Japan- Making their 5th straight appearance at the Olympic Games in football, Japan brings a strong side to London hoping to fare better than their last 2 appearances. The “Samurai Blue” qualified for the 2012 games by finishing atop Group B of the AFC Olympic Qualifying Tournament, going 6-2 during the qualifying campaign. Japan’s 18 man roster for this Olympic Tournament features 12 domestically based players, 5 German based players and one player based in the Netherlands (Maya Yoshida). To start, Japans roster is missing a few of their top players, as Manchester United signee and former Borussia Dortmund star Shinji Kagawa, Arsenal’s Ryo Miyachi and possible overage selection Keisuke Honda(CSK Moscow) were all left out of the Olympic side. Of the players in the side, the top names for Japan include Takashi Usami (1899 Hoffenheim), Yuki Otsu (Borussia Mochengladback) and the domestically based Kensuke Nagai (Nagoya Grampus). In goal Japan will start FC Tokyo netminder Shuichi Gonda, who has started 5 games for the U-23 side including some of the later AFC qualifiers. Gonda will need to be strong in this tournament as Japan will be battling with offensive based teams Morocco, Honduras and Spain for 2 qualifying positions. On defense, Japan features some talented youngsters who ply their trade in Europe, as Hiroki Sakai (Hannover 96), Gotoku Sakai (Stuttgart) and Maya Yoshida (VVV-Venlo) all have bright futures. The other defender likely to start for head coach Takashi Sekizuka is Yohei Tokunaga of Tokyo FC. Tokunaga, 28, is the only overage player selected to play for Japan at the Olympics and will be making his 2nd appearance at the Olympics, having previously represented Japan in 2004 in Athens. In the midfield, Japan will go with a balance of some domestically based players and some German based players, as Takashi Usami (Hoffenheim) and recent Nuremberg signee Hiroshi Kiyotake headline the group. Usami(above) is a player many expect to have a breakout tournament, as the 20 year old attacking player has already had loan spells with German clubs Bayern Munich and Hoffenheim, and is looked at as one of Japan’s most gifted up and comers. Japan will also feature a pair of domestically based players in the midfield as Keigo Higashi (Omiya Ardija) and Hotaru Yamaguchi (Cerezo Osaka) both will see a lot of playing time. Up front Japan will look for goals from Yuki Otsu (Borussia Monchengladbach) and Kensuke Nagai (Nagoya Grampus). Otsu does not play regularly for the German side but is a talented option at striker or in the attacking midfield, who has 4 goals in 11 appearances for Japan’s U-23 side. Nagai on the other hand, is a speedy striker who found his form last season, scoring 8 goals in 17 matches at the club level, while also notching 9 goals in 14 appearances over the past 2 years with the Japanese U-22 side. These 2 will need to frequent the score sheet in London this summer if Japan has ideas about winning a medal, but both are more than capable of doing so if they are provided proper service.  Japan is a beautiful passing team, and in this group look for Japan to possess the ball and unlock their opponents defense with over the top through balls and swirling crosses. Japan is not getting a lot of hype heading into this tournament, largely due to their roster omissions but I still see them as the 2nd best team in Group D and see them advancing out of the Group stage. Japan does not have a lot of offensive firepower in terms of strikers but their gifted midfield and beautiful passing make them a capable offensive side who should finish 2nd in group D behind Spain. Japan always competes at the international level and in London this summer I see them advancing to the quarterfinal stage behind their German based players Tikashi Usami, Yuki Otsu and Hiroki Sakai.

Morocco- After failing to qualify for the Olympic Games in Beijing, Morocco is back at the Summer Olympic football tournament for the first time in 8 years. The Moroccans qualified for the 2012 games by virtue of finishing 2nd as the host nation at the 2011 CAF U-23 Championship, losing to Cinderella story Gabon 2-1 in the final. Coming into the tournament, many experts are projecting Morocco to finish 2nd in Group D, as most think that Spain will finish atop the group, and Japan and Morocco will duke it out for the 2nd advancing position. The Moroccans like many of the other teams at this tournament, are without some of their top talent, as Montpelliers Younes Belhanda is out with an ankle injury and Adel Taarabt of QPR was left off the final roster. Enough about the players who will not be there, as it is time to talk about the 18 players who will suit up for Morocco this summer in London. Morocco has maybe the most widely dispersed roster at this summer’s Olympics, as Morocco’s roster features players who play their club football in 10 different countries, including Morocco. Morocco’s top young star is Abdelaziz Barrada, a 23 year old attacking midfielder, who plays with La Liga side Getafe. Barrada(right) is a player of very high quality and skill, and is the Moroccan most likely to provide that moment of brilliance at this tournament. After playing sparingly over 3 years at PSG, Barrada established himself as a 1st team regular last season with Getafe and is being coveted by top European clubs, including Arsenal.  Barrada will be joined in the midfield by 29 year old Houssine Kharja. Kharja, one of Morocco’s 2 overage players, currently plays his club football in Qatar but has previously played with European giants like Sporting Lisbon(Portugal), Inter Milan, Fiorentina, and Roma. Kharja not only brings quality to the Moroccan side but also brings a wealth of experience, as Kharja has played at the highest levels of European football and has also amassed 70 caps for the Moroccan national team. Rounding out Morocco’s midfield are Driss Fittouhi of Ligue 2 side Istres (France), Omar El Kaddouri of Serie B side Brescia and Imad Najah of Dutch giant PSV. Up top, Morocco is also a very dangerous side, as overage player Nordin Amrabat of Turkish outfit Galatasaray, recent Sporting Lisbon signing Zakaria Labyad and Belgian based Soufiane Bidaoui give Morocco 3 legitimate scoring options.  Amrabat is the most experienced of the 3 having previously played with PSV and Kayserispor (Turkey), and will be Morocco’s top option attacking down the wing.  Labyad is the young player to watch for Morocco up front, as the soon to be Sporting Lisbon winger is a pacey attacking player who gives Morocco width and speed in the attacking 3rd. On the backline Morocco will rely on French based players, as Abdelhamid El Kaoutari (Montpellier), Zakayra Berdich (Lens), Yessene Jebbour (Rennes) all should start for the “Atlas Lions”. El Kaoutari is the best known of this group, as the 22 year old French born defender, has been a regular for Montpellier the last couple seasons, playing a key role in this past season’s Ligue 1 championship side. The final line of defense for Morocco at the Olympic Games will be goalkeeper Mohamed Amsif of Bundesliga side FC Augsburg. Amsif, who was born in Germany and was a German youth international, is the 2nd choice keeper for Augsburg and has represented Morocco just twice at the international level, since switching his football allegiance last season. He will be asked plenty of questions early in Group D, as he will tasked with turning away strikers like Neymar and Hulk of Brazil, Otsu of Japan and Jerry Bengston of Honduras. Morocco will be in a tight battle all the way through group play but in the end, I think Morocco gets edged out by Japan for 2nd position in Group D. There are no guarantees in Group D and after Spain, the rest of the group looks to be completely up for grabs. Morocco has a lot of quality and European based talent in their side but against a fundamentally sound and stingy Japan team, Japan gets the points and advances alongside Spain to the quarterfinals out of Group D.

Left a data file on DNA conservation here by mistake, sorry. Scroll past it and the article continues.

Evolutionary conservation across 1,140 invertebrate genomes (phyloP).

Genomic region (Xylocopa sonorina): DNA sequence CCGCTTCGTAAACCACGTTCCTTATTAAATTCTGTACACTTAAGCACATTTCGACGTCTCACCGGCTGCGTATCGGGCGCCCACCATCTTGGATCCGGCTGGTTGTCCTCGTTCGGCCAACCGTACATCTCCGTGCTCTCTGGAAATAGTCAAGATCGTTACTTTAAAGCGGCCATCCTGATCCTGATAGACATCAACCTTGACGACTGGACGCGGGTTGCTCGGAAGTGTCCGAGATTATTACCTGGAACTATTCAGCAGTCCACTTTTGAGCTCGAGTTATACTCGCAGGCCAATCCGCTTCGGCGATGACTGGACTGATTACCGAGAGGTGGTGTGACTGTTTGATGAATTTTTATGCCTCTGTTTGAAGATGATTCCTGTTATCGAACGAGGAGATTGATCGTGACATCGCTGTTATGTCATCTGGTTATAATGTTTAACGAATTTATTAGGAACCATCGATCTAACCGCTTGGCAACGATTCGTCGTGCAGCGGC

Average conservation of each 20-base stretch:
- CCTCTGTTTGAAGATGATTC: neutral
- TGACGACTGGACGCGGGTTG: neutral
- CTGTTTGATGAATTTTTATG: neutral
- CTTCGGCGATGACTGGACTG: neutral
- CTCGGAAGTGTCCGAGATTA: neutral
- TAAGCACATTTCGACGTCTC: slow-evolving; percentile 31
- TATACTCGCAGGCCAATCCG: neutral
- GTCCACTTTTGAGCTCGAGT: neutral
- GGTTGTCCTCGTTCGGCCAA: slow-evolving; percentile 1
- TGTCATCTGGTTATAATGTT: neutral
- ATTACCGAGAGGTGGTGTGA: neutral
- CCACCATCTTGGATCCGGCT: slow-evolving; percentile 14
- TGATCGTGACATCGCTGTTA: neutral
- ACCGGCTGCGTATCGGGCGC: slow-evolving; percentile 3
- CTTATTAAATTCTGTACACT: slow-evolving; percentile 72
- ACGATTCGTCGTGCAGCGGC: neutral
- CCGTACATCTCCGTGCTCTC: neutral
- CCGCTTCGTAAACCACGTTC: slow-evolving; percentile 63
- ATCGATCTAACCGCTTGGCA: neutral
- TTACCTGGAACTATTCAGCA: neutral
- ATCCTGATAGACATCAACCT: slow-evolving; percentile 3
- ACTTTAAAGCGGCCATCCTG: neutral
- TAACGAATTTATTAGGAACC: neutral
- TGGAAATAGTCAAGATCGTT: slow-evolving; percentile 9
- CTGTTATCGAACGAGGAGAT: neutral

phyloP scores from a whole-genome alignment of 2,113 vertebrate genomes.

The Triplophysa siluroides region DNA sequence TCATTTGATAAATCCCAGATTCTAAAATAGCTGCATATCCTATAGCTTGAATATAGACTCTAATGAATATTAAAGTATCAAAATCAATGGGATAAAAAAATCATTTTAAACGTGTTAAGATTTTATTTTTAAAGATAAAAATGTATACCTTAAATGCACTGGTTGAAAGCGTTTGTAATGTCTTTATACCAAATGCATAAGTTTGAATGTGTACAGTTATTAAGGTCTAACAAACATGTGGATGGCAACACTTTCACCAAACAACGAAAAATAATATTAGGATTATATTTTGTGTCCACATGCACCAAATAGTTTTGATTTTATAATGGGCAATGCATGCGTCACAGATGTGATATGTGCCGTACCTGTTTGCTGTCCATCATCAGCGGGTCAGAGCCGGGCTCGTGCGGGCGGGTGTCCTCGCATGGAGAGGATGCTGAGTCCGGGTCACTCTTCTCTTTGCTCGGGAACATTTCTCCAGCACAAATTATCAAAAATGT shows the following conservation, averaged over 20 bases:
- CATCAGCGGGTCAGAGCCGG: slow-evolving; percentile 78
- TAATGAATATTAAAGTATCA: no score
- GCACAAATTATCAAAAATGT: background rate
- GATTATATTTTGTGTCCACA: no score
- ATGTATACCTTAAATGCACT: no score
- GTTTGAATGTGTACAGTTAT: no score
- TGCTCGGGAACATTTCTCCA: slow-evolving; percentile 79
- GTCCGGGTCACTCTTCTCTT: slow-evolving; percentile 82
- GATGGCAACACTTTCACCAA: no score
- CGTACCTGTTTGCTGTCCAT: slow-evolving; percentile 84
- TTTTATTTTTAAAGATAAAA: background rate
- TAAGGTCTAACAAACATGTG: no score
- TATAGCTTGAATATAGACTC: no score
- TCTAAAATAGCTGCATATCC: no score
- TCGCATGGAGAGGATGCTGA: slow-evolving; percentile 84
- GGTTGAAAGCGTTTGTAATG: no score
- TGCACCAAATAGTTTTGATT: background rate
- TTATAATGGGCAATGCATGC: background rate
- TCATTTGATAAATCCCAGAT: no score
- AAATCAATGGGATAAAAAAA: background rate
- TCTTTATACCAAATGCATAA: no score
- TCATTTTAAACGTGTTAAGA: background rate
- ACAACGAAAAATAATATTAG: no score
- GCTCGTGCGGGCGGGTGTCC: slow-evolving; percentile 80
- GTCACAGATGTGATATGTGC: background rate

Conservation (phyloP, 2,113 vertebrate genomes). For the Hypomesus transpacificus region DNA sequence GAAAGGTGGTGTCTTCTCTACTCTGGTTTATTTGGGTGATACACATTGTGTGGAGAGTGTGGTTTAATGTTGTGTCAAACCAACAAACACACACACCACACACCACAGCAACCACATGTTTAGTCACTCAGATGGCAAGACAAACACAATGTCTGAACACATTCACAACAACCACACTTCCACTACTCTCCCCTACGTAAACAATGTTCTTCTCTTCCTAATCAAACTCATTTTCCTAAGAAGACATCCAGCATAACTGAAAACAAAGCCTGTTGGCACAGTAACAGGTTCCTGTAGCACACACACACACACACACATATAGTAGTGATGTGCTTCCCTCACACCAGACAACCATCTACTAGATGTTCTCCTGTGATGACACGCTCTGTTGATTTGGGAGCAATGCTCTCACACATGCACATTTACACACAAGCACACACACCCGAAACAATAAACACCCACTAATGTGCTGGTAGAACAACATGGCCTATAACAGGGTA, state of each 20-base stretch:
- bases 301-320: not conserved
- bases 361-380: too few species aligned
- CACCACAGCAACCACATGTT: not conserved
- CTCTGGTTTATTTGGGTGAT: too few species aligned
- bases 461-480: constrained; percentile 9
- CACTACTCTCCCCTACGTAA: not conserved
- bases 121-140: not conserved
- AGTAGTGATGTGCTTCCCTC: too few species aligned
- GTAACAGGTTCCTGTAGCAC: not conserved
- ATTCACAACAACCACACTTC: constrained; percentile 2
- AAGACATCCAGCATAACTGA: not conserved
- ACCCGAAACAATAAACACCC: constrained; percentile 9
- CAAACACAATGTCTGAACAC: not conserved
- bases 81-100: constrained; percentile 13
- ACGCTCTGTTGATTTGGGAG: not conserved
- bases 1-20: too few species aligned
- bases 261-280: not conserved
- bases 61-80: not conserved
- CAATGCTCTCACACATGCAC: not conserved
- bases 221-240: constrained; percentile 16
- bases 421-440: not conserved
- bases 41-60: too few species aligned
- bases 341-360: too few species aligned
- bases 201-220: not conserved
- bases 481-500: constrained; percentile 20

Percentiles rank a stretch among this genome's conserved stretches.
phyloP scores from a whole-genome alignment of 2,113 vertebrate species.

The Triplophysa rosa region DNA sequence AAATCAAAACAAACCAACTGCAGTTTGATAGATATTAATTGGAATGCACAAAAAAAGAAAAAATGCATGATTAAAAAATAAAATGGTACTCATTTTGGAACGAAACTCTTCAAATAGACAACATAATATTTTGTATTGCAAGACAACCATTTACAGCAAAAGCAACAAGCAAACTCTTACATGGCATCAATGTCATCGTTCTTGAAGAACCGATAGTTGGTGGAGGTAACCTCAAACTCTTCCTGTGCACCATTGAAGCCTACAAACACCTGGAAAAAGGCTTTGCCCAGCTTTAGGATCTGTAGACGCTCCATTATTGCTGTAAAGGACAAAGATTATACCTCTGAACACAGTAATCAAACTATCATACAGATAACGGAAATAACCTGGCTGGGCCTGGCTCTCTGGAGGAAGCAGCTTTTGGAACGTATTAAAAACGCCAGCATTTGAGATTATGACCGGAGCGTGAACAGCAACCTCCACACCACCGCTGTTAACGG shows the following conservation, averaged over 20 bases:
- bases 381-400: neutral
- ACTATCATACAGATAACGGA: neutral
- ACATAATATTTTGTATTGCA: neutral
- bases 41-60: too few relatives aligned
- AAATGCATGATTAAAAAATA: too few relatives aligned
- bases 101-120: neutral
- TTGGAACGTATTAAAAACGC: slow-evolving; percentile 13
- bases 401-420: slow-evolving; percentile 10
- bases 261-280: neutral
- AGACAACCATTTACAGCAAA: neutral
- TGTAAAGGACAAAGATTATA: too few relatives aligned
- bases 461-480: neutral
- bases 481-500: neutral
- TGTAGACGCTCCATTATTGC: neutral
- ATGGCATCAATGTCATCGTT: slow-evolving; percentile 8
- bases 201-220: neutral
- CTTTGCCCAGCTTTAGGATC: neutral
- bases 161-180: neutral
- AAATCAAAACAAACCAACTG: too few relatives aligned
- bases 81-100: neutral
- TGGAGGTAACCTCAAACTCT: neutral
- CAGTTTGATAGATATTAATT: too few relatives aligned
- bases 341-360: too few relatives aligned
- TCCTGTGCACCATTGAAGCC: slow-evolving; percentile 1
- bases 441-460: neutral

Spain- Spain enters the Olympic Games on as dominant a run as we have seen in international soccer, as La Roja has won 3 straight major tournaments (Euro 2008, 2010 World Cup and Euro 2012). While this is a U-23 event, Spain will still look to build on their recent string of success, as the Spaniards enter as one of the favorites and feature a squad with 3 players from Spain’s recent Euro 2012 title team. Juan Mata (Chelsea), Javi Martinez (Athletic Bilbao) and Jordi Alba (Barcelona) all represented Spain at Euro 2012, and will be expected to be leaders on this younger and less experienced Spanish side. Other key names to watch for Spain include Iker Muniain (Athletic Bilbao), Ander Herraro (Athletic Bilbao), Cristian Tello (Barcelona) and Manchester United keeper David de Gea. We will start de Gea who at age 21 is already starting at Manchester United, in addition to being groomed as Iker Casillas’ successor as the Spanish #1 keeper. De Gea had an up and down 1st season in England with United but played his best football toward the end of the year and has built up his sometimes rocky confidence heading into the Olympics. De Gea will not be asked to stand on his head in the early rounds of the tournament but if Spain has their sights set on the gold medal, de Gea will likely need to be strong at some point for the Spaniards. The backline for Spain is headlined by Barcelona youngster Jordi Alba, who not only played every game for Spain at Euro 2012, but was named to the Team of the Tournament, joining 10 of his Spanish teammates in the 23 man outfit. Alba will not only anchor the backline for Spain but look to push forward, something we saw early and often at Euro 2012, as Alba had a crucial assist for Spain against France and scored against Italy in the Final. Alba will be joined in the backs by recent Borussia Monchengladbach signee Alvaro Dominguez, Real Sociedad central defender Inigo Martinez and Barcelona teammate, 21 year old right back Martin Montoya. In the midfield Spain is loaded as they can play Euro 2012 member Javi Martinez alongside Atletico Madrid playmaker Koke and 20 year old Malaga phenom Isco. Also available in the midfield is Chelsea reserve Romeu and future star Ander Herrara of Athletic Bilbao. This group is as good as any in the tournament and rivals Brazil’s young midfield, as Martinez is one of the more underrated young players in Europe, while Koke, Isco and Herrara all have shown they are capable of brilliance at the club level in La Liga. At forward, I expect Spain to play Chelsea playmaker extraordinaire Juan Mata on one wing, diminutive Athletic Bilbao winger Muniain on the other, with either experienced striker Adrian (24 years old) of Atletico Madrid or promising Barcelona wonderboy Cristian Tello in the middle. Mata is a real treat to watch, as his passing vision and service delivery rivals anyone in Europe, and should key Spain’s attack from set pieces and the wings. Muniain on the other hand is a pacey striker, who at 5’7” has already been nicknamed the “Spanish Messi” both because of his diminutive stature and brilliant skill. Muniain is a name gaining a lot of steam in the world game, as he is a key component to that young Athletic Bilbao team that knocked Manchester United out of the Europa League last season and will be looking to build on a great season at the club level with the U-23 national side. In the 1st game look for Spanish head coach to start the veteran Adrian at forward but don’t be surprised as the tournament goes on to see exciting Barcelona youngster Cristian Tello. The 20 year old Tello(pictured above) is being touted as the next great Spanish player, and is not afraid of playing at the big stage. Tello showed that quality and his ability to perform at the highest stage this past season, playing and scoring a brace for Barcelona in a Champions League clash with Bundesliga side Bayern Leverkusen. Tello is another one of the potential breakout stars for Spain at this tournament, joining the likes of Isco, Herrara, Montoya and Muniain among others. Spain is loaded on paper heading into this tournament, as their combination of experience (Mata, Alba, Javi Martinez) and brilliant youth (Muniain, Isco, Tello, Herrara) will make them one of the top challengers to favorite Brazil. In Group D look for Spain to finish top of the table, as their pure talent and quality will separate them from good but not great sides in Japan, Morocco and Honduras. Spain should be fun to watch this month, as they have a lot of gifted young players, who play with an exuberance and flair that is not seen as much in the modern international game. On paper Spain is the 2nd best team in this field but with no dominant veteran presence or alpha dog star, Spain could struggle early on both with establishing individual roles and a collective team identity. Spain is my pick to win Group D, as their young stars and holdovers from Euro 2012 should converge to give La Roja a very strong and formidable squad. If you are a fan of football check out team Spain, as they are littered with current and future European stars and should play an attractive and classy brand of football.